After reading about an upsetting new event, your nervous system is kicked into overdrive, Lidbetter says. As you attempt to go about daily routines, your body manifests this “fight or flight” mode in various ways: increased heart rate, sweating, loss of appetite, dry mouth, shaking, and tightness across the chest, to name a few.
Though these symptoms are familiar to many, it’s unclear whether contemporary humans are actually more anxious than their ancestors. The modern media diet, however, which has taken us from an information-scarce climate to more than eight hours per day of various media, is not helping to keep us calmer. In fact, according to Dr. Mary McNaughton-Cassill, a professor of psychology at the University of Texas at San Antonio, this over-stimulating deluge is exacerbating the problem.
“Since people tend to pay more attention to negative than positive information due to negativity bias, news outlets focus disproportionally on bad news,” McNaughton-Cassill, a leading researcher on the connection between news and anxiety, said in an email. “We remember those things, even if they are rare, or unlikely to affect us directly.”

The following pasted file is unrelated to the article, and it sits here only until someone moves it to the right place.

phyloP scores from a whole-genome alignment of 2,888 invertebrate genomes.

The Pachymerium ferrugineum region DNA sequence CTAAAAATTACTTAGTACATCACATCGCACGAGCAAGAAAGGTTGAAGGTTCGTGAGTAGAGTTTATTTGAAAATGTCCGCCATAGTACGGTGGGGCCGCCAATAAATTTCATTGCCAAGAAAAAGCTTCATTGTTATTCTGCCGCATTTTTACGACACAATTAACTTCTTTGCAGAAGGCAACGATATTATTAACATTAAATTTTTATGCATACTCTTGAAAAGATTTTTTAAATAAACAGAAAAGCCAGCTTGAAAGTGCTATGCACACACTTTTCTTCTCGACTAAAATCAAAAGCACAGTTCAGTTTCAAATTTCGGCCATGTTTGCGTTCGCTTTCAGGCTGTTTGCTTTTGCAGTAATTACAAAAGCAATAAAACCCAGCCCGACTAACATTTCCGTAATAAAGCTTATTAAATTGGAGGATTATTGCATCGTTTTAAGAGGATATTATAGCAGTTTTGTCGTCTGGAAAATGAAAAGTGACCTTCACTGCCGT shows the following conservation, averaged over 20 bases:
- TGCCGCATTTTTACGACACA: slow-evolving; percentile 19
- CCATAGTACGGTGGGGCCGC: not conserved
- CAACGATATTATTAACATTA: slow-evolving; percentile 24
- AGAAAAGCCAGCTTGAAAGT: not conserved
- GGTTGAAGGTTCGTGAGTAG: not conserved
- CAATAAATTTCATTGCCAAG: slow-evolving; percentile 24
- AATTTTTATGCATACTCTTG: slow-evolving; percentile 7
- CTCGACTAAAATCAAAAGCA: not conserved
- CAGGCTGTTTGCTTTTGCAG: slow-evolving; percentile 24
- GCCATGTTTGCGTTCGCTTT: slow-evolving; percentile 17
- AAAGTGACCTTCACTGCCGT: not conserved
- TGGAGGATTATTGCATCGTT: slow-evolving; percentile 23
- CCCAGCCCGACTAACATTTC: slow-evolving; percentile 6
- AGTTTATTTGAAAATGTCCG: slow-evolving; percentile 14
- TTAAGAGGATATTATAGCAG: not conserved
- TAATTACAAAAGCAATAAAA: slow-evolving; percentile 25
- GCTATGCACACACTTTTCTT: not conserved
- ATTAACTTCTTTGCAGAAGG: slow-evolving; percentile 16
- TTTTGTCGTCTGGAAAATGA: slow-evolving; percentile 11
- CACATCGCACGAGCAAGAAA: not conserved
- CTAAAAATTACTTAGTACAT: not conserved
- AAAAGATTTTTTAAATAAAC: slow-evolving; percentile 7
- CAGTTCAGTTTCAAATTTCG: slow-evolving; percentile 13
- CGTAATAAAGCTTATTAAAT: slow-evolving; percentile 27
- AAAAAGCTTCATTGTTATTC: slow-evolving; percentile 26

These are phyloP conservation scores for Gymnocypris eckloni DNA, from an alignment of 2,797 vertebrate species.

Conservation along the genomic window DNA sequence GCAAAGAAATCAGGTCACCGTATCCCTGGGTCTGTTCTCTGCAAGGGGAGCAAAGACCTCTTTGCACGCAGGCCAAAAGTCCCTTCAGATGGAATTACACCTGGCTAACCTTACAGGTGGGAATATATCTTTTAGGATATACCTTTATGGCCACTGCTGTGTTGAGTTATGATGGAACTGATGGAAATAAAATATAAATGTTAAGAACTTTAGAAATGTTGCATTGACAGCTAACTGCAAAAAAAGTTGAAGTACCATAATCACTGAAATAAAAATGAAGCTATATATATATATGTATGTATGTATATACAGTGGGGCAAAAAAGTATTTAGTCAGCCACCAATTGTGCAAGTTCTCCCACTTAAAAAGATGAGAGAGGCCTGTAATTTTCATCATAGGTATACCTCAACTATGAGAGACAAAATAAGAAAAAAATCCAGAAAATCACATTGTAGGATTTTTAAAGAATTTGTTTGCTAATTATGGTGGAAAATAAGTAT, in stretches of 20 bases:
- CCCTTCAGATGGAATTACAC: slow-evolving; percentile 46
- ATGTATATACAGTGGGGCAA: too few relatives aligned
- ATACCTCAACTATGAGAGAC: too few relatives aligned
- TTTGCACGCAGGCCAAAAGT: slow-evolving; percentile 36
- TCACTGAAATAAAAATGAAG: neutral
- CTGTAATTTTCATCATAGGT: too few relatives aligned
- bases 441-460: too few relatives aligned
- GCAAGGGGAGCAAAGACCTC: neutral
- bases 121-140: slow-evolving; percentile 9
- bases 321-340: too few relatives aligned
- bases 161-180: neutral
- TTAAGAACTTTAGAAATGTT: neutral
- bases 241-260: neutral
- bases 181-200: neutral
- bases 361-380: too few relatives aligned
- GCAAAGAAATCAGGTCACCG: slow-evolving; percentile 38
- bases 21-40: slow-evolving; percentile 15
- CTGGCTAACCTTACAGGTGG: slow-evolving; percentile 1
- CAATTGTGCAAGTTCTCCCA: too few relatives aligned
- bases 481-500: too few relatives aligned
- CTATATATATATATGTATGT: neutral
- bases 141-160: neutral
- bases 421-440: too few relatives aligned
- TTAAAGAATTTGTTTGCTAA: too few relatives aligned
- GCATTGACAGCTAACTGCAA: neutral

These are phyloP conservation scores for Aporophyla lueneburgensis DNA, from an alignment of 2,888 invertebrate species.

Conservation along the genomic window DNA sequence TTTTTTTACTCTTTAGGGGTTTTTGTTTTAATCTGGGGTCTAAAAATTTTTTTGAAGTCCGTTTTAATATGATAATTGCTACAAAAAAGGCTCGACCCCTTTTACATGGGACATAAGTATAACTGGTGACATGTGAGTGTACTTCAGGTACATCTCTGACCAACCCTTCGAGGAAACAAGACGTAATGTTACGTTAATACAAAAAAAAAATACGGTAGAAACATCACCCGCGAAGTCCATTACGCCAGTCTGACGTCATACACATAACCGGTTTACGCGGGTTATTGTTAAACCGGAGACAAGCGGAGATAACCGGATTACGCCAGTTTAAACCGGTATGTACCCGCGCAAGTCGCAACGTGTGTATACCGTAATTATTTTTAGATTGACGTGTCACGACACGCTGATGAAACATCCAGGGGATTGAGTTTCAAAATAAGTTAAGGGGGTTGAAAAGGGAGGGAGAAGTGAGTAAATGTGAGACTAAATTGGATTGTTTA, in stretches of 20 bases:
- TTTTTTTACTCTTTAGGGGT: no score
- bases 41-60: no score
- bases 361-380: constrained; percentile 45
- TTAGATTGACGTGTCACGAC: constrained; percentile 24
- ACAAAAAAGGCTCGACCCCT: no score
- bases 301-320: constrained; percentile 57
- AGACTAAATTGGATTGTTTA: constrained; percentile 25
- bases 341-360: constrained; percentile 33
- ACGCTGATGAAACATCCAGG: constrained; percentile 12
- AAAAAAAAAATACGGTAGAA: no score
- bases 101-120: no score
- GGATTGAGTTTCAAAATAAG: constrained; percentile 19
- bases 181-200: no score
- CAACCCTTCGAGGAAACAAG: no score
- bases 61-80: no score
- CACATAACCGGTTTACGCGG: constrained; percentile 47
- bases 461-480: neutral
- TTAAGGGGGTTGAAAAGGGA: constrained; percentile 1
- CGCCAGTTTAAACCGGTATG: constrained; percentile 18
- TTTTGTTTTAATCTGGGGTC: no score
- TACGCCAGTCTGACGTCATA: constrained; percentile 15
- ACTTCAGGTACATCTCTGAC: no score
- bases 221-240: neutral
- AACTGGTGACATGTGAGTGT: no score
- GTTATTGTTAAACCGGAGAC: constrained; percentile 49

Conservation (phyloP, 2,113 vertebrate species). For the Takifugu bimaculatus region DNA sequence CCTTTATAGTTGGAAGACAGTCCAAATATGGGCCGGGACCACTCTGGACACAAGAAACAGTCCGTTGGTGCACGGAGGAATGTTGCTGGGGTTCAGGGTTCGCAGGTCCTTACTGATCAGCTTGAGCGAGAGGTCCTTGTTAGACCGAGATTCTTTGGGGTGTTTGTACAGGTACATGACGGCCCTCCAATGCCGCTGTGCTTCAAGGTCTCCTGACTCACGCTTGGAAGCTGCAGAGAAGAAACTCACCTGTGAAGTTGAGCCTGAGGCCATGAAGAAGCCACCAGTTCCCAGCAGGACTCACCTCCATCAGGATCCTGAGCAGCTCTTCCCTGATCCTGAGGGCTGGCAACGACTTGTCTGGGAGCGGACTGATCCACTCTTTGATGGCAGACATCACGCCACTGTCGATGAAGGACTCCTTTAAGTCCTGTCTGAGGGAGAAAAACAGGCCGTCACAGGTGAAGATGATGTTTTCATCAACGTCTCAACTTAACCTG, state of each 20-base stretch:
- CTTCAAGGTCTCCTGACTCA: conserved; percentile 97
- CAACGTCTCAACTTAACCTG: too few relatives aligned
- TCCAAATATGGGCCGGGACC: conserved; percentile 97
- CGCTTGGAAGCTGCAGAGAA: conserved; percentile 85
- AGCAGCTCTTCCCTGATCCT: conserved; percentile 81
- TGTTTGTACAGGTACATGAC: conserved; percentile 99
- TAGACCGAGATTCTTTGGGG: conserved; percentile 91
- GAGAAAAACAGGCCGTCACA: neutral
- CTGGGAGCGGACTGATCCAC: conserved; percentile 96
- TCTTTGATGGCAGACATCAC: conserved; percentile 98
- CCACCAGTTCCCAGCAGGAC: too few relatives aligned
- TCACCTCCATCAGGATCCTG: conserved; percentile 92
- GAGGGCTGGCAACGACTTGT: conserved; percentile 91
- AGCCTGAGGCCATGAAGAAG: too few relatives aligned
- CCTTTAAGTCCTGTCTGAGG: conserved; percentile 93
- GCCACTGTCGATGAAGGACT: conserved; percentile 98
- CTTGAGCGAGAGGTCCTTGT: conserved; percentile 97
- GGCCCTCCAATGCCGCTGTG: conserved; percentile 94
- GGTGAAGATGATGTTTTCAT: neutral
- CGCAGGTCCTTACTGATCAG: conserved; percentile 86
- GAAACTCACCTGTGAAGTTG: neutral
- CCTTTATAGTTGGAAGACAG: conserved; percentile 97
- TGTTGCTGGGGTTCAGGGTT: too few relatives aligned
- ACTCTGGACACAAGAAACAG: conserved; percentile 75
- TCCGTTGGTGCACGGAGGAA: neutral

Indeed, although the results of the UK referendum will have far-reaching consequences, life in London remains mostly normal. Shops are open. Children are going to school. The buses are running on schedule, and people aren’t rioting in the streets.
That’s not to dismiss the incidents of racism targeting immigrants and people of color that have broken out in the aftermath of the vote, or the concerns of many European expats. As a concerned citizen and strong believer in the value of diversity, I believe we must actively push back against this ugly sentiment and provide support to the people who are most affected by it. But it’s also important to remember McNaughton-Cassill’s point: We are hard-wired to focus on the 85 reported incidences of hate crimes between Thursday and Sunday, rather than the millions of Britons rallying against such abhorrent behavior.